Can the vogue of decentralized trials continue beyond the pandemic?
The pandemic is driving a shift toward decentralized clinical trials that both patients and companies need
Decentralizing clinical trials has become a must-do rather than nice-to-have during the pandemic, with hospital shutdowns and restricted access disrupting company programs and putting enrolled patients at risk. But a range of logistical challenges need to be solved before the trials become mainstream.
The idea of decentralizing clinical trials has long been attractive for its ability to reduce dependence on major academic medical centers and encompass a broader swath of patients.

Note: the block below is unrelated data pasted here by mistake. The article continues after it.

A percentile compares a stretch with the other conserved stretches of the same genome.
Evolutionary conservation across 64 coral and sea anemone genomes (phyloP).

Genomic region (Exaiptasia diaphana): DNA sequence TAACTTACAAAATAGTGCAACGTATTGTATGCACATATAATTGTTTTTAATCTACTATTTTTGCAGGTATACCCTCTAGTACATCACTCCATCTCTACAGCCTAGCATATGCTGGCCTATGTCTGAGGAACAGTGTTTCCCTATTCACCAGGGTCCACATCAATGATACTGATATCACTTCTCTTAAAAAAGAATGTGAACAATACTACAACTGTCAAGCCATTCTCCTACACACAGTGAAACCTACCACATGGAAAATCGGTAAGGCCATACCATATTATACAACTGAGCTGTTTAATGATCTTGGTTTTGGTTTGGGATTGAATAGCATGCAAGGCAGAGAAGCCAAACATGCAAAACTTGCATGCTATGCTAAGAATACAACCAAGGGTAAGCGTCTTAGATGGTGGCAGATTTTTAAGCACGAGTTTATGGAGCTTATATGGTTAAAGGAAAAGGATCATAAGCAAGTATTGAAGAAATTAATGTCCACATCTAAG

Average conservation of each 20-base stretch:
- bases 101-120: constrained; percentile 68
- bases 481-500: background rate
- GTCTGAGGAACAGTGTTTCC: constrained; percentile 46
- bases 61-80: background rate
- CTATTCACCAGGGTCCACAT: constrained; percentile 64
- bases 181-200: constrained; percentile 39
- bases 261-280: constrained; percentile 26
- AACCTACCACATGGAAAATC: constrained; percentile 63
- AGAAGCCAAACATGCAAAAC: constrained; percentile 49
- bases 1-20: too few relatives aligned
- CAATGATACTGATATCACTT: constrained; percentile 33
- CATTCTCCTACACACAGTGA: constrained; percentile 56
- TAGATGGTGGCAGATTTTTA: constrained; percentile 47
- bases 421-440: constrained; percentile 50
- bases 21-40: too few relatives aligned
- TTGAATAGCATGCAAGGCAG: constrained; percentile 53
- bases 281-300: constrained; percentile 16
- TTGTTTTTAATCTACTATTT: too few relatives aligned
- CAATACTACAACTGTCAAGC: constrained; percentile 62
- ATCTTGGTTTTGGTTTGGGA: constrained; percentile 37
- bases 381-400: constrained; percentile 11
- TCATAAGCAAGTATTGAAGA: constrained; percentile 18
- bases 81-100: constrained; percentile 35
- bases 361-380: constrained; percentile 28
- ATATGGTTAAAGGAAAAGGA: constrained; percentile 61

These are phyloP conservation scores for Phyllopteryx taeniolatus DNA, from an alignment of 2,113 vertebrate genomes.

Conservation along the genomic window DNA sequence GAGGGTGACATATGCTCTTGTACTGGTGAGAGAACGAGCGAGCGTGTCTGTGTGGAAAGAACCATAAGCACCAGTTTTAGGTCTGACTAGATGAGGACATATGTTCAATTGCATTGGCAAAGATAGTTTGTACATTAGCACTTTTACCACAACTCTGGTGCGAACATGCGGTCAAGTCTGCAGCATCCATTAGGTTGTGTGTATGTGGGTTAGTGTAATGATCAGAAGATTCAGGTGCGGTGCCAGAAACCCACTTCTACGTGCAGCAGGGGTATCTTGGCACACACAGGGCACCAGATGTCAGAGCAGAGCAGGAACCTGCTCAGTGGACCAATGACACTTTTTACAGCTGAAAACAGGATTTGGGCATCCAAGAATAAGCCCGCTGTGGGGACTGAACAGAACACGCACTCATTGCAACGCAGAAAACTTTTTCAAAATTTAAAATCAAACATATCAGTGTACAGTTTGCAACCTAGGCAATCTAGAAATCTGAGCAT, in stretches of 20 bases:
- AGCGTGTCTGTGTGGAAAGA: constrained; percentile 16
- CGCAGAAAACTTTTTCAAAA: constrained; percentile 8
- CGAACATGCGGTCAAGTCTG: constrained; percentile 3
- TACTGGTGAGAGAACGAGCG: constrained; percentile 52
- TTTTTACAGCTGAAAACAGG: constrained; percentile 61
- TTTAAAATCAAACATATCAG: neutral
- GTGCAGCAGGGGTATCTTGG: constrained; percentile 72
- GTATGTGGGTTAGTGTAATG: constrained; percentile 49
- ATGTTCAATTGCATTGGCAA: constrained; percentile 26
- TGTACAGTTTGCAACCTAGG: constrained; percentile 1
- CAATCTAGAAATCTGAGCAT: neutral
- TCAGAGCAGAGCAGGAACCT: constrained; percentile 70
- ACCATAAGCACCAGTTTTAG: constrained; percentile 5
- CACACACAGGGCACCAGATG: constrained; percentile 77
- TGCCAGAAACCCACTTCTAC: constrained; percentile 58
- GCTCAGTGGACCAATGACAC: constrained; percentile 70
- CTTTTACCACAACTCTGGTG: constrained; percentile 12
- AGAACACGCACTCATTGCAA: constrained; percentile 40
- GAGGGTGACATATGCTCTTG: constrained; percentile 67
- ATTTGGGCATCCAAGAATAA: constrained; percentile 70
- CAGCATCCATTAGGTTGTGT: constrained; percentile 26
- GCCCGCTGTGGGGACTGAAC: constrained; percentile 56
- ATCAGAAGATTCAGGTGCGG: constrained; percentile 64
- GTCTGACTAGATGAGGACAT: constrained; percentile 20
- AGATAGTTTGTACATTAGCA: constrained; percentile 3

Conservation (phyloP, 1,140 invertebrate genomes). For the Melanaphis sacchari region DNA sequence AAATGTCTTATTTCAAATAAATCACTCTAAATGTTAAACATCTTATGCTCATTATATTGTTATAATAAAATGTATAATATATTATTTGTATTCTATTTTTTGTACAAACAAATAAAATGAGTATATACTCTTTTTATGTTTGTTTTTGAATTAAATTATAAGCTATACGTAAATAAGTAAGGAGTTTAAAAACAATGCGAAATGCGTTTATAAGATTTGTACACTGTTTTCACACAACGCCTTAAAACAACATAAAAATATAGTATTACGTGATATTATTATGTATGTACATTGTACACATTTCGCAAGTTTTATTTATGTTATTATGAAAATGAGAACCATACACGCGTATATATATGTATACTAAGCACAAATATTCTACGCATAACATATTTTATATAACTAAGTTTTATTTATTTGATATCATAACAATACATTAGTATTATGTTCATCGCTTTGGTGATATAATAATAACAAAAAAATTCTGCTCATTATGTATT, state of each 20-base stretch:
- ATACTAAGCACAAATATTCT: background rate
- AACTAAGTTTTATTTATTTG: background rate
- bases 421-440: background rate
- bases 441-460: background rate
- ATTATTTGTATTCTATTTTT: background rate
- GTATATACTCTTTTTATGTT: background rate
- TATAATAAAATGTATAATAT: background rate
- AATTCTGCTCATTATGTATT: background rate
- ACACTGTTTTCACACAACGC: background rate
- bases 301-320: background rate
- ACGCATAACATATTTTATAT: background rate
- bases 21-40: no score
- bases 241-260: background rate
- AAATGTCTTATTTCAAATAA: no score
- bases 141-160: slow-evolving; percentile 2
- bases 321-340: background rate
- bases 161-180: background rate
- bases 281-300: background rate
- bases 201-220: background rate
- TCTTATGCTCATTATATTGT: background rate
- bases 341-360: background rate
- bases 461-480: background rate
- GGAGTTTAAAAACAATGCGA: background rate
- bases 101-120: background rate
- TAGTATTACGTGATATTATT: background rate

Because the trials involve capturing clinical data remotely without requiring subjects to visit a centralized site, they make participation easier for more patients. They also improve recruitment and retention, an important benefit for drug developers.
Prior to the pandemic, the activation energy required to understand and install the necessary technology kept the trial formats low on the priority list for most biotechs, which had little motivation to stray outside the standard approach.
“Companies still have to do this. They have to make upcoming trials pandemic-proof, and that will bake this structure into the system.”
But with patients and pipelines at risk, decentralized trials provided an